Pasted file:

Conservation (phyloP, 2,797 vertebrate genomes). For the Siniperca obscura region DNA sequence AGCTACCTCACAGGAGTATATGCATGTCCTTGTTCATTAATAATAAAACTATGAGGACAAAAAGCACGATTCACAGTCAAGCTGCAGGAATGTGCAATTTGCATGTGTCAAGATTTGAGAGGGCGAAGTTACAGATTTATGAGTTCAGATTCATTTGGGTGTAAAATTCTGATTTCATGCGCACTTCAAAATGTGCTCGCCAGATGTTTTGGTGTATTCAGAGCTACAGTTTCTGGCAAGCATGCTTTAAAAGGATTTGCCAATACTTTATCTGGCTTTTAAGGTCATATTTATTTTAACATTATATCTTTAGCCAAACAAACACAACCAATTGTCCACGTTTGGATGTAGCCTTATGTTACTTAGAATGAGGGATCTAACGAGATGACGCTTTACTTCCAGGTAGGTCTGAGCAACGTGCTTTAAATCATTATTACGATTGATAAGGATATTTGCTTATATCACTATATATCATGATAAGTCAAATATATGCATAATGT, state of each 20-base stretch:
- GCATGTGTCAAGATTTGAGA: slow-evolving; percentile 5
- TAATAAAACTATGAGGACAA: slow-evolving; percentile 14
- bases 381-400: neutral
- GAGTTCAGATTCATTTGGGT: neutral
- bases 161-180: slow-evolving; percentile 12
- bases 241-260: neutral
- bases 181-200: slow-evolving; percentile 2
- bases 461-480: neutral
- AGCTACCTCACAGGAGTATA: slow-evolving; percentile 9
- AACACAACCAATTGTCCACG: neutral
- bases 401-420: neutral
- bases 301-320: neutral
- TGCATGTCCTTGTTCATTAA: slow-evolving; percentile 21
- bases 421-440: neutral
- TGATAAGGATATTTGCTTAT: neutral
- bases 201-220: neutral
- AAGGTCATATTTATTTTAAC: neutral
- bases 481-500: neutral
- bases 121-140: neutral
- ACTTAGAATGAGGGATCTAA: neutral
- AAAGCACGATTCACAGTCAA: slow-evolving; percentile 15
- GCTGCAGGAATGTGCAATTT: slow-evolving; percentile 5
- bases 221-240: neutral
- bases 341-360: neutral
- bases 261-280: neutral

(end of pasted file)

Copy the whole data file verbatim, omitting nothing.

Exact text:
Conservation (phyloP, 2,797 vertebrate genomes). For the Siniperca obscura region DNA sequence AGCTACCTCACAGGAGTATATGCATGTCCTTGTTCATTAATAATAAAACTATGAGGACAAAAAGCACGATTCACAGTCAAGCTGCAGGAATGTGCAATTTGCATGTGTCAAGATTTGAGAGGGCGAAGTTACAGATTTATGAGTTCAGATTCATTTGGGTGTAAAATTCTGATTTCATGCGCACTTCAAAATGTGCTCGCCAGATGTTTTGGTGTATTCAGAGCTACAGTTTCTGGCAAGCATGCTTTAAAAGGATTTGCCAATACTTTATCTGGCTTTTAAGGTCATATTTATTTTAACATTATATCTTTAGCCAAACAAACACAACCAATTGTCCACGTTTGGATGTAGCCTTATGTTACTTAGAATGAGGGATCTAACGAGATGACGCTTTACTTCCAGGTAGGTCTGAGCAACGTGCTTTAAATCATTATTACGATTGATAAGGATATTTGCTTATATCACTATATATCATGATAAGTCAAATATATGCATAATGT, state of each 20-base stretch:
- GCATGTGTCAAGATTTGAGA: slow-evolving; percentile 5
- TAATAAAACTATGAGGACAA: slow-evolving; percentile 14
- bases 381-400: neutral
- GAGTTCAGATTCATTTGGGT: neutral
- bases 161-180: slow-evolving; percentile 12
- bases 241-260: neutral
- bases 181-200: slow-evolving; percentile 2
- bases 461-480: neutral
- AGCTACCTCACAGGAGTATA: slow-evolving; percentile 9
- AACACAACCAATTGTCCACG: neutral
- bases 401-420: neutral
- bases 301-320: neutral
- TGCATGTCCTTGTTCATTAA: slow-evolving; percentile 21
- bases 421-440: neutral
- TGATAAGGATATTTGCTTAT: neutral
- bases 201-220: neutral
- AAGGTCATATTTATTTTAAC: neutral
- bases 481-500: neutral
- bases 121-140: neutral
- ACTTAGAATGAGGGATCTAA: neutral
- AAAGCACGATTCACAGTCAA: slow-evolving; percentile 15
- GCTGCAGGAATGTGCAATTT: slow-evolving; percentile 5
- bases 221-240: neutral
- bases 341-360: neutral
- bases 261-280: neutral